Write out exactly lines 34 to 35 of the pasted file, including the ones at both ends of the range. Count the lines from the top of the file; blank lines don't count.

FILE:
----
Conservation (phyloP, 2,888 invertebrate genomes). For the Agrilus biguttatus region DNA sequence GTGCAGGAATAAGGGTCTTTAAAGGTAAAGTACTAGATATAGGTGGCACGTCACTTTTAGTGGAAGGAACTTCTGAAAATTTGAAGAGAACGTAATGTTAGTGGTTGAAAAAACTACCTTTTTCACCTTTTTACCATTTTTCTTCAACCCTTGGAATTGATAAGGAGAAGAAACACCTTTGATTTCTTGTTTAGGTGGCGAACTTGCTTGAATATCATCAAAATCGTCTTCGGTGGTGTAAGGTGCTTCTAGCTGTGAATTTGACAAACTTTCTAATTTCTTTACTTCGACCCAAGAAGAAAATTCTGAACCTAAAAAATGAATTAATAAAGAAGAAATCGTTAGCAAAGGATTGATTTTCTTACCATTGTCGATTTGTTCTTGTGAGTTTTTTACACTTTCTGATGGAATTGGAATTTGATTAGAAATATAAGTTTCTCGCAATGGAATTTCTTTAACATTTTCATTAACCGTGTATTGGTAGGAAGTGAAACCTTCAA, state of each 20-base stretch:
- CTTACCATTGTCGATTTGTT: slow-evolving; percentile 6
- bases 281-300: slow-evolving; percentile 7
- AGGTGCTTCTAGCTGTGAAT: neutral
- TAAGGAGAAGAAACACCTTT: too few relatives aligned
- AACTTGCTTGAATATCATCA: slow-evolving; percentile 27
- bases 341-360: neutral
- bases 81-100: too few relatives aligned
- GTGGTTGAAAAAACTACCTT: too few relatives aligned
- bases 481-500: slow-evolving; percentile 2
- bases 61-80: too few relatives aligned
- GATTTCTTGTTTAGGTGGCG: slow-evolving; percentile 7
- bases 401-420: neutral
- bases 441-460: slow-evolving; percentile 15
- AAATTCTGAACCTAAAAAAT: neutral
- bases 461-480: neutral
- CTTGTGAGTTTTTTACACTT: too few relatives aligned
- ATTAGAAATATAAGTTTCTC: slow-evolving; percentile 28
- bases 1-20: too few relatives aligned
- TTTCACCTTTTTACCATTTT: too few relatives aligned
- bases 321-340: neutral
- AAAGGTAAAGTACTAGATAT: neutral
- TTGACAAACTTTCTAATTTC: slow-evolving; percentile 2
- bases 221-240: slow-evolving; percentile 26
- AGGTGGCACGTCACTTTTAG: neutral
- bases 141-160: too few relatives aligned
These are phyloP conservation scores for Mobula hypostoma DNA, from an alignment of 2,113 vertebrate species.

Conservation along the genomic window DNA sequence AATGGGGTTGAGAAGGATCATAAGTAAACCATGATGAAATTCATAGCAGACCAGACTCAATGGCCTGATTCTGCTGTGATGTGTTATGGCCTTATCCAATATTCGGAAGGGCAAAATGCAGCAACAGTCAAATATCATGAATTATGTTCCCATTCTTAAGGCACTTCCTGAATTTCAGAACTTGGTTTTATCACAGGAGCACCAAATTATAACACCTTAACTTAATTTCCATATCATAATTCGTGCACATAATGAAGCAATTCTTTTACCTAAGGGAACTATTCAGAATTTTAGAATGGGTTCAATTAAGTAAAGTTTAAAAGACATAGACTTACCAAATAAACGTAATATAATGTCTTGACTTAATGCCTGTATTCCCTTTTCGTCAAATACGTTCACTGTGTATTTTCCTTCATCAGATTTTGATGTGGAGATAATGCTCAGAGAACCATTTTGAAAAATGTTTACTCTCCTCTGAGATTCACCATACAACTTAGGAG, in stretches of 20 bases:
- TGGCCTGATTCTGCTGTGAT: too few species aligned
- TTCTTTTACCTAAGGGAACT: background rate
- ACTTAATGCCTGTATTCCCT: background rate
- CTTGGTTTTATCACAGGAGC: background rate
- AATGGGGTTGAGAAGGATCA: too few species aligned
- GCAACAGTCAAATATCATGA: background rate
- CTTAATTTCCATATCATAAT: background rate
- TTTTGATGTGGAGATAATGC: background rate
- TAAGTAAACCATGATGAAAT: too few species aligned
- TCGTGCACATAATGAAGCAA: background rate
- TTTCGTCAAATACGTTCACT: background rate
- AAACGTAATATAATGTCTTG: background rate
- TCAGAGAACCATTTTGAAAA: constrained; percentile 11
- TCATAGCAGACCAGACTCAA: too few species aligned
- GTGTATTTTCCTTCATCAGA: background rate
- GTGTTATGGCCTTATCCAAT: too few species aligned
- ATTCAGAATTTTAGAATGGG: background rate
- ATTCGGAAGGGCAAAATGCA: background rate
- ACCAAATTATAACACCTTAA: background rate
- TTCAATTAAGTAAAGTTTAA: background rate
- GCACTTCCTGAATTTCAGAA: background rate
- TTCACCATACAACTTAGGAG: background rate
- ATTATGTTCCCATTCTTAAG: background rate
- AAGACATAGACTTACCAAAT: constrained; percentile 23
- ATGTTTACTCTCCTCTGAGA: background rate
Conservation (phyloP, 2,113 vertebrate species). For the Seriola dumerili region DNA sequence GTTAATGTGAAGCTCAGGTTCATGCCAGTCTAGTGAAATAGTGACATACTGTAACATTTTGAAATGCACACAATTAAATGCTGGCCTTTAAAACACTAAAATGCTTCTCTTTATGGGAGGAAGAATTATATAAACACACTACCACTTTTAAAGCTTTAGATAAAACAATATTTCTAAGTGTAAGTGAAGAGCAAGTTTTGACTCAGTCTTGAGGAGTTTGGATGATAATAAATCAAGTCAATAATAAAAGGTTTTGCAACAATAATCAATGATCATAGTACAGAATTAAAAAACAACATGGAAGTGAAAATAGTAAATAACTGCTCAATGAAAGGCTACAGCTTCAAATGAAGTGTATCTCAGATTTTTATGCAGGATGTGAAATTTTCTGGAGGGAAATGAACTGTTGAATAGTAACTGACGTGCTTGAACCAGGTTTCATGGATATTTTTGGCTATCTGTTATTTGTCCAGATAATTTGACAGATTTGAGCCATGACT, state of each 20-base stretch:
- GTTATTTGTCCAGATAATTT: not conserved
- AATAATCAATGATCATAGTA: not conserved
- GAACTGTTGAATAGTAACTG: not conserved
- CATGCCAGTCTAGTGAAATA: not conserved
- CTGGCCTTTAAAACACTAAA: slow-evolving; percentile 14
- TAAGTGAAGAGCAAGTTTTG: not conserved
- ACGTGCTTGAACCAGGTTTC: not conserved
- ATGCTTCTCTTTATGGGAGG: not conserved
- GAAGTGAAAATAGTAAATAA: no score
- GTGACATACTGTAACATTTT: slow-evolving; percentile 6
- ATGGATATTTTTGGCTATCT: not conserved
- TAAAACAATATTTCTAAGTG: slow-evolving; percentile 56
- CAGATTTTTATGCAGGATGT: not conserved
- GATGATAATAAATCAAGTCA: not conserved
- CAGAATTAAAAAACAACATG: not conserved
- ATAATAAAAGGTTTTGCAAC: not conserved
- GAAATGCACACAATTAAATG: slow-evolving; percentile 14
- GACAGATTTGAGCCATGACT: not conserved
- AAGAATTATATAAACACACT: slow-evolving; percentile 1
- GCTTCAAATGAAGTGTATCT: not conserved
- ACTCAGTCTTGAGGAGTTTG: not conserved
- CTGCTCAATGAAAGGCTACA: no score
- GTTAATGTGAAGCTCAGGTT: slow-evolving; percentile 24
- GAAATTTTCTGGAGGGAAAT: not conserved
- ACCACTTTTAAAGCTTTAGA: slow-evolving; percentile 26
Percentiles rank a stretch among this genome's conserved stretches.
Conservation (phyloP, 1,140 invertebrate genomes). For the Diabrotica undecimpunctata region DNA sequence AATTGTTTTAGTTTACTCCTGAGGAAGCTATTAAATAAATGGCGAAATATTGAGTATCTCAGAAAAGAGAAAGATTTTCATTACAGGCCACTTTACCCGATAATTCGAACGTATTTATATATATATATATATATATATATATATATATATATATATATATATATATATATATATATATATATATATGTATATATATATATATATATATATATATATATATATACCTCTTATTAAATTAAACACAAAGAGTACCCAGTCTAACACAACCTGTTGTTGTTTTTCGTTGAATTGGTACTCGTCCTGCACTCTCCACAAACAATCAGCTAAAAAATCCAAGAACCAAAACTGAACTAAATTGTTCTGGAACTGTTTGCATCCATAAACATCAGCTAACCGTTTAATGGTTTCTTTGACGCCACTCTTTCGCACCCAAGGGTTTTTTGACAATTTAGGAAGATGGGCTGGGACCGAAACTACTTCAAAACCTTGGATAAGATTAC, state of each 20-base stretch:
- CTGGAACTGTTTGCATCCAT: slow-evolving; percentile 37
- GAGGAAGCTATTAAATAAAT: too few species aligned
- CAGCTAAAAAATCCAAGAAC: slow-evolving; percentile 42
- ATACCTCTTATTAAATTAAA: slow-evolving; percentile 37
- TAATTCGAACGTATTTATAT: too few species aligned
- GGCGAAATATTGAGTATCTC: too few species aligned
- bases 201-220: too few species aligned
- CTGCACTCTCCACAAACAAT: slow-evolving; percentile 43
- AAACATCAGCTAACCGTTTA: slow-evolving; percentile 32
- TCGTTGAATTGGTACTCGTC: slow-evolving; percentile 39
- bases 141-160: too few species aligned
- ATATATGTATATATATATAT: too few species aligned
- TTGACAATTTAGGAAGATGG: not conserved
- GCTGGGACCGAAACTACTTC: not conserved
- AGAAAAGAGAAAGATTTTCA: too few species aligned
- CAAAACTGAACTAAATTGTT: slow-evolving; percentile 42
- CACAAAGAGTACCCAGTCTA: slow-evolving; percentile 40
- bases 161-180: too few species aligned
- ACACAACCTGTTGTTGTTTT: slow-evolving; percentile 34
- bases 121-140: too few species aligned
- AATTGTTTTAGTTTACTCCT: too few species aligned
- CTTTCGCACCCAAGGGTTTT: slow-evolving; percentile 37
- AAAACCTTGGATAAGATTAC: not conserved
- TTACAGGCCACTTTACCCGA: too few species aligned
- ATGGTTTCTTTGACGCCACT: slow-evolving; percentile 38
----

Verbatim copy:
- GCAACAGTCAAATATCATGA: background rate
- CTTAATTTCCATATCATAAT: background rate